Speaking on Day 1 at Meteorological Technology World Expo’s Open Tech Forum in Geneva, Giulio Certo, export manager at LSI Lastem, gave a presentation on heat stress monitoring in smart city applications.
Certo spoke about the increasing need to regenerate, redevelop and design urban contexts capable of proactively adapting to chronic and acute stress due to ongoing climate change, with the additional goal of population health protection. He argued that a proper choice of design measures and real-time information to citizens is possible through the measurement of a series of weather-climate quantities acquired before and after interventions and during the most acute phenomena, suggesting that the solution for early warning and analysis of these events is real-time outdoor heat stress measurement for risk prevention, with microclimate indices calculation.
The presentation addressed climate change’s impact on the microclimate and severe environments – indoors and in outdoor environments, and covered the norms and regulations surrounding outdoor heat stress and microclimate indices in real time as a way to monitor heat waves for early warnings. Certo went on to apply these points to smart city applications and weather measurements in urban environments, as well as monitoring technologies for health protection in hot countries.
During the presentation, Certo said, “Having in mind the complex combination of thermal exchanges to assess human thermal sensation, we cannot consider the air temperature only: we need to use thermal environment indexes. They are used in many applications but have recently also been used in so-called ‘smart cities’ where administrations are called to regenerate, redevelop and design urban contexts capable of proactively adapting to chronic and acute stresses due to ongoing climate changes.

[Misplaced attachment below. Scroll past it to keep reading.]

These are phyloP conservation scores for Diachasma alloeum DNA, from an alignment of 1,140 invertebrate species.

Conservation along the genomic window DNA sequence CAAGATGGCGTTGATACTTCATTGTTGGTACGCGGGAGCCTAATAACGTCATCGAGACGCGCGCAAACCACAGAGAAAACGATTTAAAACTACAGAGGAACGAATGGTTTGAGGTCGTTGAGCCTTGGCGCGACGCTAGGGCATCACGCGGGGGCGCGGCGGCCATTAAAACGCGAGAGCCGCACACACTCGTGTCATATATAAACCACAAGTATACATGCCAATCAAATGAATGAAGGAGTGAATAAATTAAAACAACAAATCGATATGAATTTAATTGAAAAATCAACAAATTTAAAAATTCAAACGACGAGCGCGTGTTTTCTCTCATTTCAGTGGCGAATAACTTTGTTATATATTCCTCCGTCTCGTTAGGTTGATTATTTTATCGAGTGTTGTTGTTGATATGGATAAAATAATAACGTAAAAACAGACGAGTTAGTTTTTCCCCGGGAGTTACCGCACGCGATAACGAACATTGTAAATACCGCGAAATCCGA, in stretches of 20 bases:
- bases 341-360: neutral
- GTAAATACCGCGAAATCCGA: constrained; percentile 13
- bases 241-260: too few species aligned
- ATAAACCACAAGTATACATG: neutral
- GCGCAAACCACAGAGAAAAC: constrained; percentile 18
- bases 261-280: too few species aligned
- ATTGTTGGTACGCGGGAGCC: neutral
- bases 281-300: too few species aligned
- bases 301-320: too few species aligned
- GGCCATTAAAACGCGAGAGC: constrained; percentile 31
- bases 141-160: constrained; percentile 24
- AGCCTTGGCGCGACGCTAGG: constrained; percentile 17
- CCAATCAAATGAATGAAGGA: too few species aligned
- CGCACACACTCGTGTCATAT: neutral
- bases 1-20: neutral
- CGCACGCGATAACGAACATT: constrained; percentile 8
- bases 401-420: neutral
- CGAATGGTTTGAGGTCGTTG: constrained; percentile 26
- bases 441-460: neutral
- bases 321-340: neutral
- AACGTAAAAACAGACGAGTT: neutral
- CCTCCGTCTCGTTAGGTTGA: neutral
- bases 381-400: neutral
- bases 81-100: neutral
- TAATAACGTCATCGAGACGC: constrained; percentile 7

“In this regard, thermal indexes are useful for designing and implementing strategies to protect at-risk populations against heat stress. They can be used to limit the exposure of outdoor workers; warn the more fragile population by advising them to reduce outdoor exposure; advise the population with respect to frequenting less hot areas of the city during their leisure time; assess the degree of heat, for the purpose of evaluating urban interventions carried out for its mitigation; evaluate the degree of heat for statistical and historical purposes; and as data inputs for urban microclimate model calculations.”
Visit Booth 8070 to discover more about LSI Lastem, and read more expo news here